|Publication number||US4922033 A|
|Application number||US 07/094,171|
|Publication date||May 1, 1990|
|Filing date||Sep 8, 1987|
|Priority date||Sep 8, 1987|
|Publication number||07094171, 094171, US 4922033 A, US 4922033A, US-A-4922033, US4922033 A, US4922033A|
|Inventors||John R. Sanderson, John F. Knifton, Edward T. Marquis|
|Original Assignee||Texaco Inc.|
|Export Citation||BiBTeX, EndNote, RefMan|
|Patent Citations (5), Referenced by (13), Classifications (9), Legal Events (11)|
|External Links: USPTO, USPTO Assignment, Espacenet|
1. Field of the Invention
This invention relates to the catalytic decomposition of tertiary butyl hydroperoxide. More particularly, this invention relates to a method for the preparation of tertiary butyl alcohol by the catalytic decomposition of tertiary butyl hydroperoxide. Still more particularly, this invention relates to a method wherein a soluble ruthenium catalyst compound promoted with a bidentate ligand is used to catalyze the substantially selective decomposition of tertiary butyl hydroperoxide to tertiary butyl alcohol.
2. Prior Art
It is known to react isobutane with oxygen, either thermally or catalytically, to form a peroxidation reaction product wherein the principal peroxide that is formed is tertiary butyl hydroperoxide. It is also known to thermally or catalytically decompose the tertiary butyl hydroperoxide to form tertiary butyl alcohol.
Taylor et al. U.S. Pat. No. 4,551,553 is directed to a process for the formation of alcohols such as tertiary butyl alcohol by the catalytic decomposition of an organic hydroperoxide such as tertiary butyl hydroperoxide using a binary catalyst composed of a mixture of a ruthenium compound with a chromium compound. It is stated that the use of the binary catalyst eliminates the need for stabilizing ligands.
The metal phthalocyanines are known compounds, described for example in the ACS Monograph Series by F. H. Moser and A. L. Thomas entitled "Phthalocyanine Compounds" (Rhinehold Publishing Corp.).
Williams et al. U.S. Pat. No. 3,816,548 is directed to a liquid phase oxidation process for oxidizing an isoparaffin hydrocarbon such as isobutane to an alcohol such as tertiary butyl alcohol in the presence of certain metal phthalocyanine catalysts.
Klein in U.S. Pat. No. 3,472,876, discloses the use of cobalt diimine chelates to catalyze the reaction of oxygen with an olefin to form an olefin epoxide.
Quin U.S. Pat. No. 2,854,487 discloses a process wherein isopropyl benzene hydroperoxides are catalytically decomposed to form carbinols in the presence of hydrogen and a catalyst composed of palladium supported on activated alumina.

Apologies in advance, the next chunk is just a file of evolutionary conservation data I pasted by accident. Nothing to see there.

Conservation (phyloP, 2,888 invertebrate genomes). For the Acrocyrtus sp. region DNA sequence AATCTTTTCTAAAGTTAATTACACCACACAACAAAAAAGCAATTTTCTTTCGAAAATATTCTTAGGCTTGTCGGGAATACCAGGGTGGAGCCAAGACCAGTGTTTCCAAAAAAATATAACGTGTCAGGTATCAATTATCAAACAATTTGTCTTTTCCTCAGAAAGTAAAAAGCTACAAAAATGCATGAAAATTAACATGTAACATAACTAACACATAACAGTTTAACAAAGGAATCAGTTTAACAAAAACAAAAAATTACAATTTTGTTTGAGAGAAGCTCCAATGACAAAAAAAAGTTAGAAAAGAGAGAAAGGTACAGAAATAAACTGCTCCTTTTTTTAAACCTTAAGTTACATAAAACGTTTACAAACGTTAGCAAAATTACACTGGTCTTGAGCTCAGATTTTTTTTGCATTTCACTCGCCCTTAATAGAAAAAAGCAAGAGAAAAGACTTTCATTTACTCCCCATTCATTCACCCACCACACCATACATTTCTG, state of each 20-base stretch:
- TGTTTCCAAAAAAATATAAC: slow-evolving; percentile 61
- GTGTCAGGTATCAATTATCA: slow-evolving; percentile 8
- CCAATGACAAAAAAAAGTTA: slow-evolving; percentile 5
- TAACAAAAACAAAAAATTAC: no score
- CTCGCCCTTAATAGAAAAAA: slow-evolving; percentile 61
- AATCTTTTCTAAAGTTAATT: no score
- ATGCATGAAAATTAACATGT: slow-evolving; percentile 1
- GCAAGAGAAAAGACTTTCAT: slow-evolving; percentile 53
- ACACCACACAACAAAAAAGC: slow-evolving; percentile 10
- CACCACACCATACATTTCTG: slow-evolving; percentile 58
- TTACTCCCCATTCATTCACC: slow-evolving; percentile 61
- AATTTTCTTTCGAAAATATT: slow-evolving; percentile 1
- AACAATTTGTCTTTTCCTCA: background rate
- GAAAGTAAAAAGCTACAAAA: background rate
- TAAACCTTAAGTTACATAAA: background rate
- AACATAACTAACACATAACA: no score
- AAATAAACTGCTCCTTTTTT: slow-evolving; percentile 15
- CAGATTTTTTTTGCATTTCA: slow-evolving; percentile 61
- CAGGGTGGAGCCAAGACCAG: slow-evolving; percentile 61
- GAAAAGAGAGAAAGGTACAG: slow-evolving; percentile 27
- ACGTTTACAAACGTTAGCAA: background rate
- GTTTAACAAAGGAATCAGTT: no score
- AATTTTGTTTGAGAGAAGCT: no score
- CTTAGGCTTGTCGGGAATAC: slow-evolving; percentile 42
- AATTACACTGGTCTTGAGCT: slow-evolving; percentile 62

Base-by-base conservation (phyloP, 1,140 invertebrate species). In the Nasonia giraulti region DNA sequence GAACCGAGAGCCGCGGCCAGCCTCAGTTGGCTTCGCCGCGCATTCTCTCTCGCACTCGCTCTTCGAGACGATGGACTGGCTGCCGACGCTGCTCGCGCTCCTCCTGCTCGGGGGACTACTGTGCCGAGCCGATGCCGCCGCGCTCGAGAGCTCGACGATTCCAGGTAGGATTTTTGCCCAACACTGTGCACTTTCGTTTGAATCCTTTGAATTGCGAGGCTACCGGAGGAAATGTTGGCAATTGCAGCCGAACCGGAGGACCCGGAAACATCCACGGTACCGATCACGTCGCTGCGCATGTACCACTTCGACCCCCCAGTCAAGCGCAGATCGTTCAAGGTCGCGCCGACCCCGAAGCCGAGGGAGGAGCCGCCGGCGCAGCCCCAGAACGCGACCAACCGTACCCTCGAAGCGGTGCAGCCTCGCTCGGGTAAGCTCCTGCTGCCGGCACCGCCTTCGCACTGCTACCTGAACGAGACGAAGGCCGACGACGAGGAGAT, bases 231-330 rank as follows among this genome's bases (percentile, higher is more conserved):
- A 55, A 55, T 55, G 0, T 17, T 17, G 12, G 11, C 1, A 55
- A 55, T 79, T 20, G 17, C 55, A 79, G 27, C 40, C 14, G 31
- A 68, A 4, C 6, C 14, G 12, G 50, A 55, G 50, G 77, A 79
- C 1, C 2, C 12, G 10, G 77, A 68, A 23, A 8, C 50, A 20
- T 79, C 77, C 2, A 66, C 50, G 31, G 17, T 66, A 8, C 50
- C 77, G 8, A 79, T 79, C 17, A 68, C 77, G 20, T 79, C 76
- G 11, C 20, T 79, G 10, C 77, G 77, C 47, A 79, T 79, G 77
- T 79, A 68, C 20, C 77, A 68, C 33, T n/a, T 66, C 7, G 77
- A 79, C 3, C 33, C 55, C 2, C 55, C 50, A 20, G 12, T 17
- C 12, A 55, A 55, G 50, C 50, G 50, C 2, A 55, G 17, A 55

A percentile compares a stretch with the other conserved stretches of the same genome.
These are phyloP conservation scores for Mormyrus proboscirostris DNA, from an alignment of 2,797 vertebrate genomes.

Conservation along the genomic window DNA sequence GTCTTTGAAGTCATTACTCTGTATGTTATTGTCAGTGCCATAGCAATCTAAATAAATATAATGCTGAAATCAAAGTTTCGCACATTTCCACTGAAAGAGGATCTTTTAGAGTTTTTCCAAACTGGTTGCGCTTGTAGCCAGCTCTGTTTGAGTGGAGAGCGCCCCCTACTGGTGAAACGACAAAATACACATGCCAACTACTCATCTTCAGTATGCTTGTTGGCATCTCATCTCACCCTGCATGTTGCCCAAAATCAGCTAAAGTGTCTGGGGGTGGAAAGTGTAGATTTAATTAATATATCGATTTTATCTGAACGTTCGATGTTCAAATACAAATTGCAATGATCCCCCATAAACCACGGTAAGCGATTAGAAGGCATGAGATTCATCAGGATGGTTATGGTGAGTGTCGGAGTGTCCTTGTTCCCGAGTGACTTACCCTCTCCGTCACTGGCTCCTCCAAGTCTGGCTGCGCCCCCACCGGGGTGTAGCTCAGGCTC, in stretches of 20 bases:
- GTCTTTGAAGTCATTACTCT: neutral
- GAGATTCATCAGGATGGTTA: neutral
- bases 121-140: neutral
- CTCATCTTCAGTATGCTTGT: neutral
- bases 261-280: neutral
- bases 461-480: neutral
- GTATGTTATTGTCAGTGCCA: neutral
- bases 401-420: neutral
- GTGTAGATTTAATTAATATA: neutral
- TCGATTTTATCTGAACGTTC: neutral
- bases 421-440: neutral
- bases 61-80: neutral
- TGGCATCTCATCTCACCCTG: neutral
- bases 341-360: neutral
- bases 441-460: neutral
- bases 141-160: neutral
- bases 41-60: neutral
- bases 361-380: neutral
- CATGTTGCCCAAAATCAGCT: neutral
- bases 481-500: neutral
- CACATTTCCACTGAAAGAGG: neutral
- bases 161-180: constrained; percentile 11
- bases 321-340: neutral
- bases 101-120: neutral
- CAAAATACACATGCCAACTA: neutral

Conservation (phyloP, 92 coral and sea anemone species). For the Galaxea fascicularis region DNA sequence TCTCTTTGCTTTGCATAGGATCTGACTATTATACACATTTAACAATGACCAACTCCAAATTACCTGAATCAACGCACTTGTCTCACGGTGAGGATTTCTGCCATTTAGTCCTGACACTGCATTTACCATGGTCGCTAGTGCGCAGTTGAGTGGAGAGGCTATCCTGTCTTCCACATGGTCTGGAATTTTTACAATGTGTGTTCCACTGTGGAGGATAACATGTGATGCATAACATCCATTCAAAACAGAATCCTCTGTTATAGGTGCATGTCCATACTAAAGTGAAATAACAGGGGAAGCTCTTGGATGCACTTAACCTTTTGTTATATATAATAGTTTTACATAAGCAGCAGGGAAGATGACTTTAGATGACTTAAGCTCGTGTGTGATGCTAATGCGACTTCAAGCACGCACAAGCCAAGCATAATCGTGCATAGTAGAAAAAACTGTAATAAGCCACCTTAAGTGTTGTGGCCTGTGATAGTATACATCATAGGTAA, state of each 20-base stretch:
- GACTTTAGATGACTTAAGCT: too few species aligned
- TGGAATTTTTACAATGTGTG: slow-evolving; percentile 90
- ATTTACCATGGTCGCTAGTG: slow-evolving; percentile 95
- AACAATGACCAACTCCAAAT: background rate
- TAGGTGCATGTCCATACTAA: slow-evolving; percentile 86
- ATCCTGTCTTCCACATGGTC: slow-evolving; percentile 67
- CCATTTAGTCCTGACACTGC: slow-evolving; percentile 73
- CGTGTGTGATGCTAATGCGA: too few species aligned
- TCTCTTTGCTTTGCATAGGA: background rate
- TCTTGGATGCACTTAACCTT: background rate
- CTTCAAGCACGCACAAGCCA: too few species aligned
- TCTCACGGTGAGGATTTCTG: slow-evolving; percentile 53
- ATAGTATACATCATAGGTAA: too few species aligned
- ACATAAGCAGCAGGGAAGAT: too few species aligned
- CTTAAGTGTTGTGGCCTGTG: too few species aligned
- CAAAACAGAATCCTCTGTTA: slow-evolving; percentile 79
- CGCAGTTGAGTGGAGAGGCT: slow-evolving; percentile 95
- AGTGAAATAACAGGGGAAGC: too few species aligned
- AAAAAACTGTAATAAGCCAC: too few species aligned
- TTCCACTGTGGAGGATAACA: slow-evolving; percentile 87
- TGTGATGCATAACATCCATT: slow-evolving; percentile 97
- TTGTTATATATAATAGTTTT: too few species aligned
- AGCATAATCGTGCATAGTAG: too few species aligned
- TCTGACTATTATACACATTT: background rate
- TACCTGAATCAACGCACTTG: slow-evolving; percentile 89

Grane U.S. Pat. No. 3,474,151 discloses that tertiary butyl alcohol starts to dehydrate at 450° C. and to decompose at a "rapid rate" at temperatures above 475° F. Grane discovered, however, that residual quantities of hydroperoxide contaminants present in tertiary butyl alcohol could be thermally decomposed by heating the contaminated tertiary butyl alcohol at a temperature of 375° to 475° F. for about 1 to 10 minutes.
Grane et al. U.S. Pat. No. 4,294,999 discloses a process wherein isobutane is oxidized in a pressured reactor in the presence of a solubilized molybdenum catalyst to provide a mixture of tertiary butyl alcohol, tertiary butyl hydroperoxide, methanol, acetone, and other oxygen-containing compounds. The tertiary butyl hydroperoxide is thermally decomposed under pressure at about 280° F. to provide a tertiary butyl alcohol product containing only residual quantities of tertiary butyl hydroperoxide which are then decomposed in accordance with Grane U.S. Pat. No. 3,474,151 by heating the tertiary butyl alcohol at 375° to 475° for about 1 to 10 minutes. Heating tertiary butyl alcohol containing small amounts of peroxides at high temperatures for even short periods of time to remove the peroxides produces undesirable products such as isobutylene.
Grane et al. U.S. Pat. No. 4,296,262 discloses a related process wherein isobutane is reacted with oxygen in a reaction zone for a residence time of about 1 to 10 hours at a temperature of about 240° to about 340° F. and a pressure of about 100 to about 1000 psig. in the presence of a catalytically effective amount of a soluble molybdenum catalyst. A liquid stream comprising tertiary butyl alcohol is recovered from the reaction mixture and fed to a decomposition zone wherein the tertiary butyl hydroperoxide contained therein is decomposed by "hot aging" at 250°-350° F. at a pressure lower than the pressure in the oxidation zone. The tertiary butyl alcohol can be further subjected to a cleanup treatment at 375°-475° F. for 1 to 10 minutes. Worrell et al. in U.S. Pat. No. 4,296,263 disclose a related process wherein the feedstock is a mixture of normal butane with isobutane and wherein the oxidation catalyst is a soluble form of chromium, cobalt, nickel, manganese, molybdenum, or a mixture thereof.
When isobutane is reacted with molecular oxygen, the principal products of the reaction are tertiary butyl alcohol and tertiary butyl hydroperoxide. However, minor amounts of other peroxides, including ditertiary butyl peroxide are also formed. Generally speaking, from about 10 to about 100 parts of tertiary butyl hydroperoxide are formed per part of ditertiary butyl peroxide. Minor quantities of other contaminants are also formed.